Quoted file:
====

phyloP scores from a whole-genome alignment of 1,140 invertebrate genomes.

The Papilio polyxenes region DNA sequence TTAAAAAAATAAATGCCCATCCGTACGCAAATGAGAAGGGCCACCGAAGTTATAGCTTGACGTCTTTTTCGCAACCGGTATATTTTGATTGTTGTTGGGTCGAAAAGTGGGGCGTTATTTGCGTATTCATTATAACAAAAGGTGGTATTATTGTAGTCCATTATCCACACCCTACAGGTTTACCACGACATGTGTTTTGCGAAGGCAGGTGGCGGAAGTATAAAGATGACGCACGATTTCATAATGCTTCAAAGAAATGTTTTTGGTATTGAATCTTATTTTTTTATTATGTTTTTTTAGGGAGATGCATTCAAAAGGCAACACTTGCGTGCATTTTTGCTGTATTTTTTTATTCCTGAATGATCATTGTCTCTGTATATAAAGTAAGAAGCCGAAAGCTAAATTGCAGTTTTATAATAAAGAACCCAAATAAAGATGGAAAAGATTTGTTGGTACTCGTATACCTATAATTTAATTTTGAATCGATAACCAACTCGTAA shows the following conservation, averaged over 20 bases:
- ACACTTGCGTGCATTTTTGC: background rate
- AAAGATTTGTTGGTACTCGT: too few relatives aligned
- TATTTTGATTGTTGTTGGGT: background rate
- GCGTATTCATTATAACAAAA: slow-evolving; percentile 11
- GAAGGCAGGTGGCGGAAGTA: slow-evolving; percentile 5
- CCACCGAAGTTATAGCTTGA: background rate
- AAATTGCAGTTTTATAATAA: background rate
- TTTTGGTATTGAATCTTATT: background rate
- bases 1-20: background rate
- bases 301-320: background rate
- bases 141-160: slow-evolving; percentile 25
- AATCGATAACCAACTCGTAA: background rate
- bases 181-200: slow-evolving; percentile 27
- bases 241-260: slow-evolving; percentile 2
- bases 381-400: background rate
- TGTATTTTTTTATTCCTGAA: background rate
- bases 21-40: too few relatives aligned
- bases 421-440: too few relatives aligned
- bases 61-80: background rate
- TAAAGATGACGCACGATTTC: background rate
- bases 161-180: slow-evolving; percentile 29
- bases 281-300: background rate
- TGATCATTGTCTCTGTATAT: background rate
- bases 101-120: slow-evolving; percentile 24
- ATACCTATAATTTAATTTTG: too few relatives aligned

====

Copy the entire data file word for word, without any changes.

phyloP scores from a whole-genome alignment of 1,140 invertebrate genomes.

The Papilio polyxenes region DNA sequence TTAAAAAAATAAATGCCCATCCGTACGCAAATGAGAAGGGCCACCGAAGTTATAGCTTGACGTCTTTTTCGCAACCGGTATATTTTGATTGTTGTTGGGTCGAAAAGTGGGGCGTTATTTGCGTATTCATTATAACAAAAGGTGGTATTATTGTAGTCCATTATCCACACCCTACAGGTTTACCACGACATGTGTTTTGCGAAGGCAGGTGGCGGAAGTATAAAGATGACGCACGATTTCATAATGCTTCAAAGAAATGTTTTTGGTATTGAATCTTATTTTTTTATTATGTTTTTTTAGGGAGATGCATTCAAAAGGCAACACTTGCGTGCATTTTTGCTGTATTTTTTTATTCCTGAATGATCATTGTCTCTGTATATAAAGTAAGAAGCCGAAAGCTAAATTGCAGTTTTATAATAAAGAACCCAAATAAAGATGGAAAAGATTTGTTGGTACTCGTATACCTATAATTTAATTTTGAATCGATAACCAACTCGTAA shows the following conservation, averaged over 20 bases:
- ACACTTGCGTGCATTTTTGC: background rate
- AAAGATTTGTTGGTACTCGT: too few relatives aligned
- TATTTTGATTGTTGTTGGGT: background rate
- GCGTATTCATTATAACAAAA: slow-evolving; percentile 11
- GAAGGCAGGTGGCGGAAGTA: slow-evolving; percentile 5
- CCACCGAAGTTATAGCTTGA: background rate
- AAATTGCAGTTTTATAATAA: background rate
- TTTTGGTATTGAATCTTATT: background rate
- bases 1-20: background rate
- bases 301-320: background rate
- bases 141-160: slow-evolving; percentile 25
- AATCGATAACCAACTCGTAA: background rate
- bases 181-200: slow-evolving; percentile 27
- bases 241-260: slow-evolving; percentile 2
- bases 381-400: background rate
- TGTATTTTTTTATTCCTGAA: background rate
- bases 21-40: too few relatives aligned
- bases 421-440: too few relatives aligned
- bases 61-80: background rate
- TAAAGATGACGCACGATTTC: background rate
- bases 161-180: slow-evolving; percentile 29
- bases 281-300: background rate
- TGATCATTGTCTCTGTATAT: background rate
- bases 101-120: slow-evolving; percentile 24
- ATACCTATAATTTAATTTTG: too few relatives aligned